By Mark Schram
The Fox River (WI Green Bay) has seen its share of activity over the past ten days despite the COVID-19 outbreak and mandates. Variable weather patterns have altered the moods of the fish, and daily windows of feeding activity were standard for spawning walleyes. Water clarity has been good for the Fox River, with about 18-24 inches common most days.
Water temps peaked on Thursday April 9th at 45 degrees and have been on a steady decline ever since. Current water temperatures, at the start of the cold front are 42 degrees and are expected to decline with the sub-freezing air temperatures during mid-week this week.
Water current levels have been steady, but the recent snowfall could push river current levels up in the coming days. Typically, ether a ¼ ounce or 3/8-ounce jig are enough.
Walleyes are in various stages of spawn in Green Bay. A solid mix of pre-spawn, post spawn and actively spawning walleyes were seen this past week, with most of the fish caught being post spawn. This can be considered normal as post spawn walleyes feed heavier than pre-spawn and actively spawning fish.
This season has been somewhat inconsistent due to the weather, as waves of spawning activities have been seen and then have shut down. I would fully expect this to be the case going into the back half of April based on the current forecasts, but the biggest waves of walleyes have already spawned.
Post spawn fish have either moved into the shallow flats or rode the river flow back to the bay. The post spawn fish riding the flow back to Green Bay can be seen in the center river channel, riding high in the water column. For the most part, these “riding” walleyes are not feeding.
Better than 75% of anglers are pitching baits at this point during the day light hours. By far, Rapala Ripping raps are the bait of choice for many anglers (size 6 or 7). While many colors are working, purple seems to be outshining all other colors. Two presentations are being used with a vertical pop being the most common on warmer days. When the weather is colder, a horizontal and slower presentation can be deadly. In either case, braided line becomes super important in the setup. Braided line does not have as much give as monofilament line, so hookups are higher with the braided line. My favorite is Suffix 832 in the 14-20-pound test. Colored lined (yellow) can also be essential to detect hits in the slack moments of the retrieve. Furthermore, increasing the size of the treble hook on the back of the Rippin Rap can increase catch rates.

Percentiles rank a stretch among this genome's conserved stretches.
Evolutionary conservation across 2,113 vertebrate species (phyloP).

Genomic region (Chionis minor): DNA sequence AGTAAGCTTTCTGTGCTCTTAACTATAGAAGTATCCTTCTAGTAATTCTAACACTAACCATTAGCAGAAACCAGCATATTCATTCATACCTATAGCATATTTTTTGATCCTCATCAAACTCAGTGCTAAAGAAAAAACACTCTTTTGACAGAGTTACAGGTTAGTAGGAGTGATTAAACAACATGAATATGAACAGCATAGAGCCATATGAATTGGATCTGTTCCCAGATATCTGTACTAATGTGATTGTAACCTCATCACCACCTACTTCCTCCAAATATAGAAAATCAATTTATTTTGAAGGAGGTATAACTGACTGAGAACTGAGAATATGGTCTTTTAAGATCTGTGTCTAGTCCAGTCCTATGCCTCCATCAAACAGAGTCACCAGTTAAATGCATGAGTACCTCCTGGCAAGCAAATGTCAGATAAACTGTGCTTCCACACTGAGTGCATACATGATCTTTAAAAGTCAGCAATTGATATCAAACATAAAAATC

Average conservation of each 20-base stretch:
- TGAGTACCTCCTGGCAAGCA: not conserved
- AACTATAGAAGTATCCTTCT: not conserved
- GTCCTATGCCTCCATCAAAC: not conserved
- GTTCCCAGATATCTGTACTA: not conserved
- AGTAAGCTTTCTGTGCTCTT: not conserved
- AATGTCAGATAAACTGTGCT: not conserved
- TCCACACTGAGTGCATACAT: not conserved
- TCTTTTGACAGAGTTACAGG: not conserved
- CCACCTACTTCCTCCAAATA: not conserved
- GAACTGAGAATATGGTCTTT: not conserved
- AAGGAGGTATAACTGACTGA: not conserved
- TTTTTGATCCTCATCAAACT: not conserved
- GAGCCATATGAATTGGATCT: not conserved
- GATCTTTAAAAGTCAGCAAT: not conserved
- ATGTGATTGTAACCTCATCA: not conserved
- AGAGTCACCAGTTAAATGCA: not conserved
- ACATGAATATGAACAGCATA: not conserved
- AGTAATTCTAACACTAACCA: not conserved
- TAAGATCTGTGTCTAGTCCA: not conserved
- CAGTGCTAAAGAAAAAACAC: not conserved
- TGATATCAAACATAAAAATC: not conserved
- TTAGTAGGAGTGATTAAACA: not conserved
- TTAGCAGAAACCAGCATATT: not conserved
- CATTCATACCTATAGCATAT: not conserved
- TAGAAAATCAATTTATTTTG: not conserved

Jigs and plastics have been good also. Chartreuse has been a critical color, either on the jig head or plastic bodies. My best combination has been the yellow jig head tipped with a goby colored plastic. Hair jigs can also be used. Live bait has been adequate, but artificial have been better. One caveat, slow the presentation down significantly when in cold front conditions.
The night bite has attracted more anglers than the day bite. During this evening timeframe, trolling the flats has been very common and crowded – Almost too busy to operate on some nights. Many of these bites have been reaction bites, and bait size and shape have been less critical than other times of the year. Color – purple and green have been strong, but pink has not been very useful. Our experiences have been the fish want the lure headed into the river current, and are less likely to bite with presentation going with the flow. Speed was critical, and one-tenth of an mph could make a big difference.
One oddity in 2020 is that the De Pere dam is getting limited action. On an average year, the banks are full of anglers, and you could walk across the boats. Many times, this week, only a couple of boats have been at the dam. It could be that the H2H tournament live online coverage has taught fishermen to fish this system differently.
Just a note that the Peshtigo and Oconto boat launches are closed, based on the decisions made by the cities related to COVID-19.
I haven’t gotten too many reports from the Winnebago system, so there is not much to report but have heard small to medium-sized male walleyes are common.